Who is Your Spouse

Alan Kay

By Alan S. Kay, B.Comm, M.B.A., LL.B., Partner at McMaster, McIntyre & Smyth, LLP

“Who is your spouse?”.   For many, it is a trick question because under Ontario law, a person may be your spouse for one purpose but not your spouse for another purpose and someone you thought is no longer your spouse may still be your spouse.

Let no one put asunder

For those of you who took the plunge and are married – did the “I do’s” and got the certificate to prove it, then, so long as it was done legally, you are spouses.  And you continue to be spouses until one of you dies or you get a divorce.  There is no period of separation that terminates a marriage.  You can be separated for thirty years and you will still be married spouses. Further, if you got a divorce outside of Canada, you could still be married under Canadian law.

I thought it’s the same thing

For those of you who live together but are not legally married, there is no period of cohabitation that makes you married.  However, you may or may not be spouses.

There are various definitions in Ontario and federal law and they are not all the same. You can be spouses under the federal Income Tax Act but not spouses under Ontario law.  Under Ontario law, you can be spouses for one purpose and not another.  There are several examples of multiple definitions of spouse within the same Ontario statute – some include certain unmarried cohabitants and the others exclude them.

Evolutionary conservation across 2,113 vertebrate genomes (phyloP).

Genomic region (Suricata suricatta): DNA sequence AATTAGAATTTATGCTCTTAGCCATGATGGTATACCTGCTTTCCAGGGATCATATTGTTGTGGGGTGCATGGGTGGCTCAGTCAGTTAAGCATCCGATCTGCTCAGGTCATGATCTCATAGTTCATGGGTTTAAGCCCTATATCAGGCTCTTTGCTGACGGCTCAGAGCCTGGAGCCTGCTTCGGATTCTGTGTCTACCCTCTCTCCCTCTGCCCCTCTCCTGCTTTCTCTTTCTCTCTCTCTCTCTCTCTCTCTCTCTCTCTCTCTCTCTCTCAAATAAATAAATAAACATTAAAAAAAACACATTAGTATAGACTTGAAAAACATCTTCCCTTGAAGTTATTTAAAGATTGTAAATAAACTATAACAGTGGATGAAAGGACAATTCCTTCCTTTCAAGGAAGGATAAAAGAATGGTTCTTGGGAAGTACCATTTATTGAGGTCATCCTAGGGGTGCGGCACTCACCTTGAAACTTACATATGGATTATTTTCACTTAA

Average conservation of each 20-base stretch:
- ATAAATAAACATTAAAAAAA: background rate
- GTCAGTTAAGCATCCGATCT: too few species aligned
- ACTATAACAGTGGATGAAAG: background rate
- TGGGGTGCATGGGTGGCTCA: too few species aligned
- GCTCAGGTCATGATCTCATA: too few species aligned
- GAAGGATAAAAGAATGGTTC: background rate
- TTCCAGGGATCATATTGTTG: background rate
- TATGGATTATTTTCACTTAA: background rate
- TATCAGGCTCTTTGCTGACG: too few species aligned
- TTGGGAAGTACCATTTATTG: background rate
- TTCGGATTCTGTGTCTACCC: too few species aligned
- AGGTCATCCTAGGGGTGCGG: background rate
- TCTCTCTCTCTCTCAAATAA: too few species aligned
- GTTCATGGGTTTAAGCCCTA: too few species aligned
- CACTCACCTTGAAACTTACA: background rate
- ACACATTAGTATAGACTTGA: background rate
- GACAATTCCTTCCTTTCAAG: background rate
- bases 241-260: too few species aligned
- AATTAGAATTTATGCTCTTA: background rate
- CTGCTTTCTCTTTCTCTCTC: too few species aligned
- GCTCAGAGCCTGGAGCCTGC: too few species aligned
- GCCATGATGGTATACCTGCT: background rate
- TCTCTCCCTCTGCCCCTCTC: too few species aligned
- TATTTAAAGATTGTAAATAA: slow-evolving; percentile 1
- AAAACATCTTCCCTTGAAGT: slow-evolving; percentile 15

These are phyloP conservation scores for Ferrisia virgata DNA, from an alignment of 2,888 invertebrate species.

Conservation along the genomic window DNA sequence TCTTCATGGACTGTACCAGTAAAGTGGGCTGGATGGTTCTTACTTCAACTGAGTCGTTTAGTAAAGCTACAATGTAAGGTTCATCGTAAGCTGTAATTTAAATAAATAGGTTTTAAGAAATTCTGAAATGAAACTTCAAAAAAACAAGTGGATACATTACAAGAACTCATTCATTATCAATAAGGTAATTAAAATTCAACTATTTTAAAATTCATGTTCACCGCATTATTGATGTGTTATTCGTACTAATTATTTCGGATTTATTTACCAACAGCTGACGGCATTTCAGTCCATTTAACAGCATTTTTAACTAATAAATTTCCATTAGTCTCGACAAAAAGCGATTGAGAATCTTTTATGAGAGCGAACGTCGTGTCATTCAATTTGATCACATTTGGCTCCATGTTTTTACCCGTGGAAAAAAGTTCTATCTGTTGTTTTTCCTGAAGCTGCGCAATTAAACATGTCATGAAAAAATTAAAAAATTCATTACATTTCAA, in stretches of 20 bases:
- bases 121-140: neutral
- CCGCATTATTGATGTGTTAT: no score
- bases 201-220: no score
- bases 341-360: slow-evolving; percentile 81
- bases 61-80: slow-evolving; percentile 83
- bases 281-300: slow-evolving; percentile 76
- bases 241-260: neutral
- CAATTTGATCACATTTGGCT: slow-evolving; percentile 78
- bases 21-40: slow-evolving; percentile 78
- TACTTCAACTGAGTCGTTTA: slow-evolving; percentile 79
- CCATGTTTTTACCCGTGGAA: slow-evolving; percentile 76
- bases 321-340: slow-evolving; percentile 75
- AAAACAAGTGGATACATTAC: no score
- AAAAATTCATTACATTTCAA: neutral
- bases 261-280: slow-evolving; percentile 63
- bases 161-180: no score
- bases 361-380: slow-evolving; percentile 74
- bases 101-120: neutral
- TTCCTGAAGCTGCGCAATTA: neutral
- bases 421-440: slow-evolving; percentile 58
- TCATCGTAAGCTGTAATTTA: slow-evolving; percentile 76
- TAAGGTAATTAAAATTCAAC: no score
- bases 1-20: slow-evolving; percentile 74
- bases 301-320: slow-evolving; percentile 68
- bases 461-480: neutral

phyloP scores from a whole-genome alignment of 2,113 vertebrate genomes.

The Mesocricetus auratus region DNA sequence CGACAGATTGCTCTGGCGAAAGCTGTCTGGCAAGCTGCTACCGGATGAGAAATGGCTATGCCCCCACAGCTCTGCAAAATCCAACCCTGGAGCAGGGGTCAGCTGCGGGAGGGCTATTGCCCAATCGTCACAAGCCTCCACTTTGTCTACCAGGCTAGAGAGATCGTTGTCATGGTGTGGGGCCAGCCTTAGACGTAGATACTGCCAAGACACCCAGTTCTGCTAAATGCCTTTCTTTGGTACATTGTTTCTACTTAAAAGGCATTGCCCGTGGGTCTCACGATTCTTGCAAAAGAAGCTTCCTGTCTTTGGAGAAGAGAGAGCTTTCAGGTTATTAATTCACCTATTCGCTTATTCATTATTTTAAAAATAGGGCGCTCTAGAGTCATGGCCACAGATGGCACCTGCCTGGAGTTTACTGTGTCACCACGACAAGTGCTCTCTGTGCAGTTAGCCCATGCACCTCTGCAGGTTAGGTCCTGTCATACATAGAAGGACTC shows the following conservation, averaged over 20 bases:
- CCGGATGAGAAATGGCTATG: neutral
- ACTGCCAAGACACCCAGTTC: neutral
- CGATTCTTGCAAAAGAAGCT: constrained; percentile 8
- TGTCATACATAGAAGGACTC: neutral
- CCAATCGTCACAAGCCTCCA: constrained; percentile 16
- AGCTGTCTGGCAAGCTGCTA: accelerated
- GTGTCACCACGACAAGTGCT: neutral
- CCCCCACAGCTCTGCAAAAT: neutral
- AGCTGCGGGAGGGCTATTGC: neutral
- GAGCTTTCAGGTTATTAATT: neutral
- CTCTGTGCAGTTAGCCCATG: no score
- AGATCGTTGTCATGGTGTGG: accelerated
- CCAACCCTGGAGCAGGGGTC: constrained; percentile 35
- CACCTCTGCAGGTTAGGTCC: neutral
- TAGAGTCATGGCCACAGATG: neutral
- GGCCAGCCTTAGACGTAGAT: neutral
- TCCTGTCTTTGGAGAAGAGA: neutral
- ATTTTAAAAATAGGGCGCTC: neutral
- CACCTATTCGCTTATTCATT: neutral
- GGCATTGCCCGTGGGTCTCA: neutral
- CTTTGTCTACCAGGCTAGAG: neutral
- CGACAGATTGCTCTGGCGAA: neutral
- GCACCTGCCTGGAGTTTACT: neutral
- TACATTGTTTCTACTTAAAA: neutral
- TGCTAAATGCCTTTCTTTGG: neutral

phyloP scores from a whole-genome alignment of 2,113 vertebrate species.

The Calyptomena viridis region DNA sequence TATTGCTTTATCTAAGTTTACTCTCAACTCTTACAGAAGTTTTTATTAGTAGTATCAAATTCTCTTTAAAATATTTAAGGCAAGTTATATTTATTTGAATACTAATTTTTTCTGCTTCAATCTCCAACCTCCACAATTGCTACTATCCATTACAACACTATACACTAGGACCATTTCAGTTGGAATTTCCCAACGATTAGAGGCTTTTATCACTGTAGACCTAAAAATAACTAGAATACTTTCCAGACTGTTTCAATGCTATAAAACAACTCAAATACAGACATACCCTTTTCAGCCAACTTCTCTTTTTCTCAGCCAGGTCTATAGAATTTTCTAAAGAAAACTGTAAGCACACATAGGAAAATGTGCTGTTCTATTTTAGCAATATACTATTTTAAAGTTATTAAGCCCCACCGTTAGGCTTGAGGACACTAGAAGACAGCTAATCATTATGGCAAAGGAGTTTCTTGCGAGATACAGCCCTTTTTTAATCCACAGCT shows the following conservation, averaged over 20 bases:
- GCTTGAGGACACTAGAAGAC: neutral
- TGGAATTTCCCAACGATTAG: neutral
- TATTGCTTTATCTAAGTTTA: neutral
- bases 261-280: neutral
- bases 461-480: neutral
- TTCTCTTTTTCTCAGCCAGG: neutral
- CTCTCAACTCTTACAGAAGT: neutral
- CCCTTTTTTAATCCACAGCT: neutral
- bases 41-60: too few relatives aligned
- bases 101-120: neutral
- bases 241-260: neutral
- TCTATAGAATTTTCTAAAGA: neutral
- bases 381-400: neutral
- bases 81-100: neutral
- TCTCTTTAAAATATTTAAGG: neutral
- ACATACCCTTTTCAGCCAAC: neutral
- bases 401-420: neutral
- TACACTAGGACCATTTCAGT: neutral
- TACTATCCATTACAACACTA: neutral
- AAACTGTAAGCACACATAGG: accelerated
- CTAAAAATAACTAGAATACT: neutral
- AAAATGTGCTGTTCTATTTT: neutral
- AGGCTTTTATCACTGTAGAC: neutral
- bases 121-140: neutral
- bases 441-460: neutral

What about my estate?

Let’s look at common-law couples in the context of estates. With a Will, you can choose how to involve your common-law partner in your estate. Generally, you are free to structure your affairs in a way that suits your needs.  

On the other hand, if a person dies without a will (called an “intestacy”), his or her estate is subject to default rules of administration.  When there is an intestacy, a surviving common-law spouse: 1) has a right to apply to be an estate trustee because he or she is a spouse for that purpose, 2) is not entitled to inherit from the estate because he or she is not a spouse for that purpose, and 3) can make a claim against the estate for dependent support because he or she is a spouse for that purpose.

Whether there is a Will or not, married spouses have a right to elect to receive a certain minimum from the deceased spouse’s estate. Common-law spouses do not have that right.

As you can see, it is vitally important to create a Will – particularly if you are in a common-law relationship or if you are not sure whether you are still married.